Steve Jobs was famous for at least 2 of these. The first, in the early '80's, was located behind the Good Earth Restaurant in Cupertino, CA. Fifty top flight employees produced the Macintosh. The second was a team of carefully selected 'pirates', located 3 blocks from the main camp near a Texaco gas station. Who knows what's still up and running, post Jobs, but we can hope. Job's motto for his Skunkworks was "It's better to be a pirate than join the navy." It was business driven asynchronous commercial 'warfare'. Can it work inside a big, process bound and regulated company?

Lockheed Martin has their famous Skunk Works, officially known as the Advanced Development Programs, specializing in designing and delivering revolutionary, needle moving, results. Go to Wikipedia and you can see their list of breakthrough airplanes and other vehicles. Contrast this with the far less complex typical business system project with the usual time delays and end-user feeding frenzies when deadlines are missed, or a system is said to be ready when in reality, behind the scenes, it's been cobbled together and brittle. Airplanes do not do well with brittle. Their Skunk Works got its name due to the strange smells emanating from the circus tent housing it, with the help of the Lil 'Abner cartoon strip' Skonk Works'.

How do we know if we can use a Skunkworks for a particular strategic initiative? Is it too radical for our organization and culture? What are the Thresholds to help us know when to employ a Skunkworks?

Threshold # 1 – Ask "Is this going to innovate or will it transform the business? Is this a new and improved moment or a brand new product category? Do I need this quickly or can this bounce around for a while as we polish it ? "

We all like to think we work on only the best and newest stuff, but in reality a lot of programs / projects have more of an impact on ongoing operations, or growing the business by doing more of the same at less cost, then dynamically moving the business in a new and explosive-growth trajectory. Let the BAU structure handle the former, and give the latter to the Skunkworks. For example, Sony kept iterating and innovating on the Walkman (Regular, Sport, etc.), and then Apple came out with the iPod.

Threshold # 2 – Ask "Whom do we have to staff this new type of group? Do I always need a cast of thousands?"

An 'A' project (new product intro or any other game changer, including M & A execution or advanced systems) must be led by an A-Player. A-Players can hire and retain other A-Players. B-Players hire and retain unambitious B-Players or even C-Players, which means you're potentially betting a strategic initiative on those very resources least in demand by others. Therefore, go with only A-Players from top to bottom. Caveat here – by an A-Player I do not necessarily mean the brightest in an SAT sense – I mean most creative, and quite frankly, most flexible and resilient. Combine that with a personality appreciative of the chance to do something special, who does not feel they inherently deserve to do it, and you have your super-stars. As Steve Jobs determined, you needed something civil renegades, not smart functionaries. The risk adverse need not apply.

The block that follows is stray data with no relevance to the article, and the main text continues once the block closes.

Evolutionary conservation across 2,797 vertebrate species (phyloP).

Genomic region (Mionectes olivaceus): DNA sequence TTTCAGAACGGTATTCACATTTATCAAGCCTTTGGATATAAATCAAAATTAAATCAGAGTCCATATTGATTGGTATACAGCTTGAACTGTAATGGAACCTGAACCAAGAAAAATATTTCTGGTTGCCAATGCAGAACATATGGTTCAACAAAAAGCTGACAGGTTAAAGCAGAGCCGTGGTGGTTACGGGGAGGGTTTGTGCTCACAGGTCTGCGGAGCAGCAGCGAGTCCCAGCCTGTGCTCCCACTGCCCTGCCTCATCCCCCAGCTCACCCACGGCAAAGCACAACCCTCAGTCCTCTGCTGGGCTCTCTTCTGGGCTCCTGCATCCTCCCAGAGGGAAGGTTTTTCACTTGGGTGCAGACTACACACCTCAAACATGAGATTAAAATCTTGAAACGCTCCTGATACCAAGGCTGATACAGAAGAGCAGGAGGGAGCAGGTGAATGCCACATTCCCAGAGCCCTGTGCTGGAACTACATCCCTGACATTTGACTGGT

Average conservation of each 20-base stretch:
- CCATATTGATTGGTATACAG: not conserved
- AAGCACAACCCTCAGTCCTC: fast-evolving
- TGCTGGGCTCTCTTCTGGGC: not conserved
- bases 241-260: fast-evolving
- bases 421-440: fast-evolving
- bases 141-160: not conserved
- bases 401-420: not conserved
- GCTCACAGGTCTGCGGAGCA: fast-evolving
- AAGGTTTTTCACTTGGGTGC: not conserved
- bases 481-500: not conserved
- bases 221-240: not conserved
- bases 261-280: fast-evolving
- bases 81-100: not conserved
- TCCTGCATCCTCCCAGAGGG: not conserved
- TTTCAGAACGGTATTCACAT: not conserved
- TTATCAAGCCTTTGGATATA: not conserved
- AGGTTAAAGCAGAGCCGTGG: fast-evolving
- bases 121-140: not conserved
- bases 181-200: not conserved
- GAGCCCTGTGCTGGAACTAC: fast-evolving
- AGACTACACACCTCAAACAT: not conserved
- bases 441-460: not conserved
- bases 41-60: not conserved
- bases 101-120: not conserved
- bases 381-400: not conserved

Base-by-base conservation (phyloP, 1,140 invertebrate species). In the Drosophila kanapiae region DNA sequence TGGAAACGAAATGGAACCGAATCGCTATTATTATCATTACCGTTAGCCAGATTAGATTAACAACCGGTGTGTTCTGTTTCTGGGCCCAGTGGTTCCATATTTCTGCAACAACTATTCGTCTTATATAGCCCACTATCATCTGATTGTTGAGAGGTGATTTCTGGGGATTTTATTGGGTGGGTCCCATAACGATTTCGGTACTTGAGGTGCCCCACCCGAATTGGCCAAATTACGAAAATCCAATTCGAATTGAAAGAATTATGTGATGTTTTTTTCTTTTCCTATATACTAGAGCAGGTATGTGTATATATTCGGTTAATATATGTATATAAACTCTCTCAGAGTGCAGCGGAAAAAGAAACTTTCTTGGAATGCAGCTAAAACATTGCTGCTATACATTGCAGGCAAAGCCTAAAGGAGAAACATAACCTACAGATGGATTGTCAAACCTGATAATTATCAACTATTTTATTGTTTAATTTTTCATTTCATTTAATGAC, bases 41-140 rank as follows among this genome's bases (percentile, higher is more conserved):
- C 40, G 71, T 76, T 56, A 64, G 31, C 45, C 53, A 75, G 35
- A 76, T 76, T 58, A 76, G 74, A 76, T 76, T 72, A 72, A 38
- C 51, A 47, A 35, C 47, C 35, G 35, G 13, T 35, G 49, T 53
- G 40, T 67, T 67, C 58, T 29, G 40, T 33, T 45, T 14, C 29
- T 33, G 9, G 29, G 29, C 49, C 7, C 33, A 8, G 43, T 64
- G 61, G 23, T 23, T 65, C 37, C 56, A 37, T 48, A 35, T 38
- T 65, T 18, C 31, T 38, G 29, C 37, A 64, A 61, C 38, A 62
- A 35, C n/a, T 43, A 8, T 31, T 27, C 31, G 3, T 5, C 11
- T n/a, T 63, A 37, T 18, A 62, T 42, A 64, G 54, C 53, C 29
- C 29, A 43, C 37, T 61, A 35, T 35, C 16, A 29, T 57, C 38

Not every initiative needs a Skunkworks with hundreds of players. We have used as few as 3 on highly focused single process improvement initiatives, 20 on new software products and over 50 on major product creation and rollouts. Some personnel are very specific SME's and needed only at discrete times, such as Legal and Market Research. Finance, however, has to be a full time member, as does Sales.

Threshold # 3 – Ask "Has someone figured this out before? I do not have time to reinvent this"

Listed below is my adaptation of Clarence "Kelly" L. Johnson's cardinal rules for his original Skunk Works. My edits / changes are italicized. These rules work, no need to reinvent, just adapt. The key is his recongizing when their existing BAU innovation process would not deliver within their required timeframes and the radical requirements. Onr the new airplane was tested adna ccepted, their BAU factory then built those planes on a massive scale. We can not run a breakthrough initiative using the same pace, people and PMO's as we would employ on something entirely more routine and sometimes, linear and predictable.

1. The Skunk Works Program Manager must be delegated practice complete line – responsibility control of its program in all aspects. He should report to a division president or higher.

2. Strong but small project offices must be staffed by the smallest possible combined Business, Content / Branding, Technology and Operations team. They must have line-decision power, not just focusing on reporting.

3. The number of people having any connection with the project must be restricted in an almost wicked manner. Use a small number of good people (10% to 25% compared to the so-called BAU project). KISS means, here, 'Keep It Simple, Small'. Large groups mean added wasted time managing the larger group. They must be co-located even if virtually (no other responsibilities but this program)

4. A very simple specifications and design release system with great flexibility for making fast changes must be provided. Let them develop their own methodology, based on Agile and Xtreme Management principles.

5. There must be a minimum number of reports required, but important work must be recorded thoroughly. At the end, information and technology transfer will turn an invention into a business.